Few experiences encapsulate the festive mood better than the Christmas markets of Europe. BRIAN JOHNSTON tests some of the best.
Each northern winter, millions of visitors flock to Christmas markets in old towns across Europe to shop for traditional goods and food, socialize and listen to carol singers. Many markets have a charming regional character, medieval atmosphere and delightful Christmas spirit like nothing you’ll ever find in a shopping mall. For some festive fun, here are eight of Europe’s best Christmas market destinations that your clients will love for their variety, ambiance and entertainment.
Austria’s largest and oldest Christmas market is a light-shimmering, ribbon-strung and often snow-dusted affair in front of the city’s neo-Gothic old town, which looks like a mad ogre’s residence. Carollers mingle with the crowd, singing classics such as Silent Night and O Christmas Tree in their original language. Heart-shape gingerbread, roast chestnuts, apple strudel and nutmeg macaroons are traditional treats. Few things are better afterwards than a walk back to your hotel under Vienna’s illuminated baroque architecture, especially if it’s snowing.
Germany is undoubtedly the Christmas market epicentre of Europe, with prominent markets in Berlin, Cologne, Dresden, Nuremberg and Stuttgart. For cosiness and Christmas cheer, however, the market in Munich’s old town Marienplatz is hard to beat. Oompah bands and carol-warbling choirs entertain the crowds from the balcony of the gargoyled town hall, and a 30-metre Christmas tree shimmers like a heavenly vision. Good buys include gingerbread and Bavarian crafts such as music boxes and tree ornaments. The adjacent Viktualienmarkt has stomach-warming food such as potato soup, roast sausages and hot apple pies.
The Danish capital has numerous Christmas markets but, for the best winter wonderland experience, head to Tivoli Gardens. The endearingly retro amusement park sparkles with 50,000 fairy lights and hundreds of illuminated trees, and the lake transforms into a skating rink where you’re serenaded by classical music as you spin. Market stalls sell candles, crafts, thick sweaters and wooden dolls, and Tivoli’s eateries tempt with apple dumplings, meatballs and mulled wine. Jolly old St Nick makes appearances, and you’ll feel like a kid again.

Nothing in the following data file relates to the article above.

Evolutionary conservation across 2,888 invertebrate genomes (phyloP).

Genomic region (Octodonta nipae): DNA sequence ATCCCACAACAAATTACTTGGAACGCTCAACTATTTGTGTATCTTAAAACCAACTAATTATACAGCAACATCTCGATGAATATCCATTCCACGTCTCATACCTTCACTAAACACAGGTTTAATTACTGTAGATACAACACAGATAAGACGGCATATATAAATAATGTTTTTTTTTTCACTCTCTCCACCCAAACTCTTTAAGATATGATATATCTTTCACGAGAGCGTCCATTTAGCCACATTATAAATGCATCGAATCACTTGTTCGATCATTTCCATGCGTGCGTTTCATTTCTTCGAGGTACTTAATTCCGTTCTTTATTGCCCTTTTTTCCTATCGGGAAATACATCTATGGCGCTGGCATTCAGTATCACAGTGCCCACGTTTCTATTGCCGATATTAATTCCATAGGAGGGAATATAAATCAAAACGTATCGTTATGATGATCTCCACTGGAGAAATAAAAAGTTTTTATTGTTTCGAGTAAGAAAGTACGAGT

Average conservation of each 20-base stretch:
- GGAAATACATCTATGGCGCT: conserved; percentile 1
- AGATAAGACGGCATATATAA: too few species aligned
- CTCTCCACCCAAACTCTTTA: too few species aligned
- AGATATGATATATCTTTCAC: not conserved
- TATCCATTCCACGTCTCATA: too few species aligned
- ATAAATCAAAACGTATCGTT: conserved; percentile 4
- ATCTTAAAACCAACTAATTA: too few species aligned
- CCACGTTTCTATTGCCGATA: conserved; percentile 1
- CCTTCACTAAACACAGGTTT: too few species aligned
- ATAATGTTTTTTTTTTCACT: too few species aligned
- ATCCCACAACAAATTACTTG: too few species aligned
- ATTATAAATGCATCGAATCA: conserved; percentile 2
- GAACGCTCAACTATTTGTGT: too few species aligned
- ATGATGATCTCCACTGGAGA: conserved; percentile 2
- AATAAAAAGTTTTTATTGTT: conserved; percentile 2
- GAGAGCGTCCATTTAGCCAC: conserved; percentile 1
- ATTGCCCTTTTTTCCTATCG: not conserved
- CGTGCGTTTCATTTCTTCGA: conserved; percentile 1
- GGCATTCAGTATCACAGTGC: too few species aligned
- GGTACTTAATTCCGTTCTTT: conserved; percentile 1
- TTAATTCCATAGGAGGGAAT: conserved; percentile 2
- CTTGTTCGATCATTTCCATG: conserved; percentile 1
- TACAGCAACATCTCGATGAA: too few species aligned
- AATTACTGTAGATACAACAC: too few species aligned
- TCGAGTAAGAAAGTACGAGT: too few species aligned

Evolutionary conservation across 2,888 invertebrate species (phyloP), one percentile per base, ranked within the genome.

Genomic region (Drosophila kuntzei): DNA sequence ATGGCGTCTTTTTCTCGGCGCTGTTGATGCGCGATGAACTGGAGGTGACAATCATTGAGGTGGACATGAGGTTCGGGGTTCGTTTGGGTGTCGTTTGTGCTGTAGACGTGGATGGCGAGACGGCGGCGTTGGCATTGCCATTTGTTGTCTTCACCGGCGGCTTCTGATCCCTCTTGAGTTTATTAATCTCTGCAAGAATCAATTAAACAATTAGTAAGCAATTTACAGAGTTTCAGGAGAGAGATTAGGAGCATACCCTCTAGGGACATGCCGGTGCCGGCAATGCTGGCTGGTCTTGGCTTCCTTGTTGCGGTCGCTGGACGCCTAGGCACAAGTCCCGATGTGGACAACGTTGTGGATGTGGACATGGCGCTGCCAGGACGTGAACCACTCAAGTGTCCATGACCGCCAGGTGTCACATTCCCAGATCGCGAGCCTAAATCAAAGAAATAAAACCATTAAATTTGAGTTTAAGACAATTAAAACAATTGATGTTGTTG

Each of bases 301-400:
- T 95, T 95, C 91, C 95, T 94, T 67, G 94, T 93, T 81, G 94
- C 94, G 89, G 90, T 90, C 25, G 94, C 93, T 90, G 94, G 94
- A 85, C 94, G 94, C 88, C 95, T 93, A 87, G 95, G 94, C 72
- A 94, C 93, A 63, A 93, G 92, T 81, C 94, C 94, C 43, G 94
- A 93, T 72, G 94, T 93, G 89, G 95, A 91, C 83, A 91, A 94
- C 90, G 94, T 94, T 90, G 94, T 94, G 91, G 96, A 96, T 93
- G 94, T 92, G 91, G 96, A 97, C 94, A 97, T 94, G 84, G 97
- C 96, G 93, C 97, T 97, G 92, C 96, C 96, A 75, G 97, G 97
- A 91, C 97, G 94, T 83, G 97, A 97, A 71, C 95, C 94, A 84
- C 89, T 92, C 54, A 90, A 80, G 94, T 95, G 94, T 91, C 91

Paris has some good Christmas markets (try the Champs-Élysées and La Defense), but Strasbourg hosts France’s oldest Christmas market, running since 1570. It also has an unbeatable location, right beneath the mindboggling façade of Strasbourg cathedral in the heart of the old town: a slice of the medieval come to life. Locals shop for seasonal goodies such as pheasant, duck, venison, seafood and foie gras for the Christmas table, but you might want to make do with candied fruit, chocolate truffles and giant, salt-encrusted pretzels.
Bruges’ central Markt is a ludicrously cute European square: gabled houses look as if they’re made of gingerbread, and a medieval belfry soars. Add market stalls that look like miniature chalets with light-draped eaves, and plenty of seasonal spirit results. Buy woollen socks and gloves, beer mugs, glass ornaments and jewellery. Goodies to gorge on include chocolate Santas and honey waffles, while a nip of the local jenever gin will get up your courage for a turn on the skating rink, which might just be the prettiest piece of ice on the continent.
Christmas markets are generally seen as a central and northern European specialty, but Bologna has a splendid market in the shadow of its baroque cathedral. The Fiera di Natale sells the usual Christmas baubles but stands out for its food, as you’d expect in a city nicknamed ‘The Fat’ for its cuisine. Marzipan fruit, nougat enrobed in dark chocolate (torrone) and short-crust pinza filled with marmalade are delicious. There’s another smaller market around the Church of Santa Lucia, and a big New Year’s market on Piazza Maggiore.
Prague, Czech Republic
Several Christmas markets enliven Prague over December, but the one in its central town square, sheltered by baroque buildings and medieval towers on all sides, is magical. It features numerous concerts, cultural events and kids’ activities (such as ornament making) as well as a life-size manger scene featuring real animals, making this a top market for families. Lovely souvenirs include Bohemian crystal, embroidered lace, wooden toys and puppets. There’s also hot-wine sipping and the chance to devour spit-roasted pork and sugar-coated pies.
Image courtesy Czech Tourism
Each year, Switzerland puts on some of Europe’s most spectacular Christmas events and festivities that see locals and visitors celebrate the season in every city, town and village across the country. Vibrant and colourful Christmas markets can be found in the major cities of Zurich, Lucerne, Bern and Basel, but a highly popular destination during the festive season is Montreux, on the picturesque shores of Lake Geneva. Decorated stalls selling traditional Christmas treats, a variety of Swiss cheeses and mulled wine, handicraft, gift hampers, games and live music, all add to magical festive atmosphere. Cheers!